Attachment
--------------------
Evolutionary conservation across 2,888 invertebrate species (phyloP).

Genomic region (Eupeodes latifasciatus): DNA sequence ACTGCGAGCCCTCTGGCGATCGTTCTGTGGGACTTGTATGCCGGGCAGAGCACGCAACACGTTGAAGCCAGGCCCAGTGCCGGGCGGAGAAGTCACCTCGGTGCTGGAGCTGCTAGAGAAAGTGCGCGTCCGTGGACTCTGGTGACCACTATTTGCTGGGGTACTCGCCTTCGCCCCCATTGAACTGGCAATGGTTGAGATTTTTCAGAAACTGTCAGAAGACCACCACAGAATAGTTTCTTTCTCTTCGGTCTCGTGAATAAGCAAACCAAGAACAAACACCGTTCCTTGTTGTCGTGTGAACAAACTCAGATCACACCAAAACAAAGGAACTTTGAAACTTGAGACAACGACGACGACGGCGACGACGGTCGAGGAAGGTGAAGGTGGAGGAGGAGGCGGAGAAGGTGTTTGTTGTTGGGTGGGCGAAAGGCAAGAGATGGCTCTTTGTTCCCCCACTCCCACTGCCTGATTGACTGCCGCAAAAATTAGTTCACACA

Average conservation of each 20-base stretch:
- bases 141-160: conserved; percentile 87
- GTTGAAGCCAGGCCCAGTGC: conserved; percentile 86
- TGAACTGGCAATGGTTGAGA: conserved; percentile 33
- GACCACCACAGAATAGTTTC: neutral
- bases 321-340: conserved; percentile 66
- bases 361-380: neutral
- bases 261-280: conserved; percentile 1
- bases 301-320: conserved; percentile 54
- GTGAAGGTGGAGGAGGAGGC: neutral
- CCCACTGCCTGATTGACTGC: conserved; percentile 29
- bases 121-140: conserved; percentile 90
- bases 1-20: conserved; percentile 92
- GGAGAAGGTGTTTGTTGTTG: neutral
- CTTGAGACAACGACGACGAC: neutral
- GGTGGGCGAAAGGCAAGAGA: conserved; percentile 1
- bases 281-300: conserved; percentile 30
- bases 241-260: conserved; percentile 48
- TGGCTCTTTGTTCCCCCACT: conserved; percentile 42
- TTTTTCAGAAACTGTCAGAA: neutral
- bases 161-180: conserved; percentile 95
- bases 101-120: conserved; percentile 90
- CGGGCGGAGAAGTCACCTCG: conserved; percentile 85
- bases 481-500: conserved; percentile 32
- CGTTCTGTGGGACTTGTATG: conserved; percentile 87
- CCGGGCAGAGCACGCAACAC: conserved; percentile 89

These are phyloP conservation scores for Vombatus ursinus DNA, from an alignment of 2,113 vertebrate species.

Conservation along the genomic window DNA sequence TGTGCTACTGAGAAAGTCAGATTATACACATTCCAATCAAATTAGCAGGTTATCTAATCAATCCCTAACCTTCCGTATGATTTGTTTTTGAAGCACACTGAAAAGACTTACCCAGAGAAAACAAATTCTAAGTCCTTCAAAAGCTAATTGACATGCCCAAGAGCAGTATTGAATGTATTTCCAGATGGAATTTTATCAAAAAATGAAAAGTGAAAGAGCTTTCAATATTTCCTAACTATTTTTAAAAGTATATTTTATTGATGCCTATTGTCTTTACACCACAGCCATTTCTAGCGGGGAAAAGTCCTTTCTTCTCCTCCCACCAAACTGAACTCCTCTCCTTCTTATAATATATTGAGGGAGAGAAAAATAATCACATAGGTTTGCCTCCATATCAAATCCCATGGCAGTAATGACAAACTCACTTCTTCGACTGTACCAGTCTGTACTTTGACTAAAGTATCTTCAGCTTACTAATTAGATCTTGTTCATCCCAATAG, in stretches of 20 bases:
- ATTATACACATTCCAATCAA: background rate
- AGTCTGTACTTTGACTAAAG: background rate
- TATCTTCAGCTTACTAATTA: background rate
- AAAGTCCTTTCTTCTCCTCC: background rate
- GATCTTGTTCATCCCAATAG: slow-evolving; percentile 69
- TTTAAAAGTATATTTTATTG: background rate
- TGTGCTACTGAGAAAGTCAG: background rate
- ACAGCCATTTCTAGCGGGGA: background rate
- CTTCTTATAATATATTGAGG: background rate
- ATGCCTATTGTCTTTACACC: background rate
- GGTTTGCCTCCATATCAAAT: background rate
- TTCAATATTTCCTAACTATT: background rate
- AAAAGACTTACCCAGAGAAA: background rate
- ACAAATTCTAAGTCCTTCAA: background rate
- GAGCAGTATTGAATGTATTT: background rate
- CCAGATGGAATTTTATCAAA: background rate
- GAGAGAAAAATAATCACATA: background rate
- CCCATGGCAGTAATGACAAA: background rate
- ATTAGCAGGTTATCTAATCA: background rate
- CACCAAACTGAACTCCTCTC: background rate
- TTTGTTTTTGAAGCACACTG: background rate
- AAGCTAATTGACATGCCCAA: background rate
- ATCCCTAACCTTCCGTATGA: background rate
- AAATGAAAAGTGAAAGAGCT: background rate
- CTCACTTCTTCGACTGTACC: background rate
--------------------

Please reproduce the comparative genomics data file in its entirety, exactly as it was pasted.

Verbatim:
Evolutionary conservation across 2,888 invertebrate species (phyloP).

Genomic region (Eupeodes latifasciatus): DNA sequence ACTGCGAGCCCTCTGGCGATCGTTCTGTGGGACTTGTATGCCGGGCAGAGCACGCAACACGTTGAAGCCAGGCCCAGTGCCGGGCGGAGAAGTCACCTCGGTGCTGGAGCTGCTAGAGAAAGTGCGCGTCCGTGGACTCTGGTGACCACTATTTGCTGGGGTACTCGCCTTCGCCCCCATTGAACTGGCAATGGTTGAGATTTTTCAGAAACTGTCAGAAGACCACCACAGAATAGTTTCTTTCTCTTCGGTCTCGTGAATAAGCAAACCAAGAACAAACACCGTTCCTTGTTGTCGTGTGAACAAACTCAGATCACACCAAAACAAAGGAACTTTGAAACTTGAGACAACGACGACGACGGCGACGACGGTCGAGGAAGGTGAAGGTGGAGGAGGAGGCGGAGAAGGTGTTTGTTGTTGGGTGGGCGAAAGGCAAGAGATGGCTCTTTGTTCCCCCACTCCCACTGCCTGATTGACTGCCGCAAAAATTAGTTCACACA

Average conservation of each 20-base stretch:
- bases 141-160: conserved; percentile 87
- GTTGAAGCCAGGCCCAGTGC: conserved; percentile 86
- TGAACTGGCAATGGTTGAGA: conserved; percentile 33
- GACCACCACAGAATAGTTTC: neutral
- bases 321-340: conserved; percentile 66
- bases 361-380: neutral
- bases 261-280: conserved; percentile 1
- bases 301-320: conserved; percentile 54
- GTGAAGGTGGAGGAGGAGGC: neutral
- CCCACTGCCTGATTGACTGC: conserved; percentile 29
- bases 121-140: conserved; percentile 90
- bases 1-20: conserved; percentile 92
- GGAGAAGGTGTTTGTTGTTG: neutral
- CTTGAGACAACGACGACGAC: neutral
- GGTGGGCGAAAGGCAAGAGA: conserved; percentile 1
- bases 281-300: conserved; percentile 30
- bases 241-260: conserved; percentile 48
- TGGCTCTTTGTTCCCCCACT: conserved; percentile 42
- TTTTTCAGAAACTGTCAGAA: neutral
- bases 161-180: conserved; percentile 95
- bases 101-120: conserved; percentile 90
- CGGGCGGAGAAGTCACCTCG: conserved; percentile 85
- bases 481-500: conserved; percentile 32
- CGTTCTGTGGGACTTGTATG: conserved; percentile 87
- CCGGGCAGAGCACGCAACAC: conserved; percentile 89

These are phyloP conservation scores for Vombatus ursinus DNA, from an alignment of 2,113 vertebrate species.

Conservation along the genomic window DNA sequence TGTGCTACTGAGAAAGTCAGATTATACACATTCCAATCAAATTAGCAGGTTATCTAATCAATCCCTAACCTTCCGTATGATTTGTTTTTGAAGCACACTGAAAAGACTTACCCAGAGAAAACAAATTCTAAGTCCTTCAAAAGCTAATTGACATGCCCAAGAGCAGTATTGAATGTATTTCCAGATGGAATTTTATCAAAAAATGAAAAGTGAAAGAGCTTTCAATATTTCCTAACTATTTTTAAAAGTATATTTTATTGATGCCTATTGTCTTTACACCACAGCCATTTCTAGCGGGGAAAAGTCCTTTCTTCTCCTCCCACCAAACTGAACTCCTCTCCTTCTTATAATATATTGAGGGAGAGAAAAATAATCACATAGGTTTGCCTCCATATCAAATCCCATGGCAGTAATGACAAACTCACTTCTTCGACTGTACCAGTCTGTACTTTGACTAAAGTATCTTCAGCTTACTAATTAGATCTTGTTCATCCCAATAG, in stretches of 20 bases:
- ATTATACACATTCCAATCAA: background rate
- AGTCTGTACTTTGACTAAAG: background rate
- TATCTTCAGCTTACTAATTA: background rate
- AAAGTCCTTTCTTCTCCTCC: background rate
- GATCTTGTTCATCCCAATAG: slow-evolving; percentile 69
- TTTAAAAGTATATTTTATTG: background rate
- TGTGCTACTGAGAAAGTCAG: background rate
- ACAGCCATTTCTAGCGGGGA: background rate
- CTTCTTATAATATATTGAGG: background rate
- ATGCCTATTGTCTTTACACC: background rate
- GGTTTGCCTCCATATCAAAT: background rate
- TTCAATATTTCCTAACTATT: background rate
- AAAAGACTTACCCAGAGAAA: background rate
- ACAAATTCTAAGTCCTTCAA: background rate
- GAGCAGTATTGAATGTATTT: background rate
- CCAGATGGAATTTTATCAAA: background rate
- GAGAGAAAAATAATCACATA: background rate
- CCCATGGCAGTAATGACAAA: background rate
- ATTAGCAGGTTATCTAATCA: background rate
- CACCAAACTGAACTCCTCTC: background rate
- TTTGTTTTTGAAGCACACTG: background rate
- AAGCTAATTGACATGCCCAA: background rate
- ATCCCTAACCTTCCGTATGA: background rate
- AAATGAAAAGTGAAAGAGCT: background rate
- CTCACTTCTTCGACTGTACC: background rate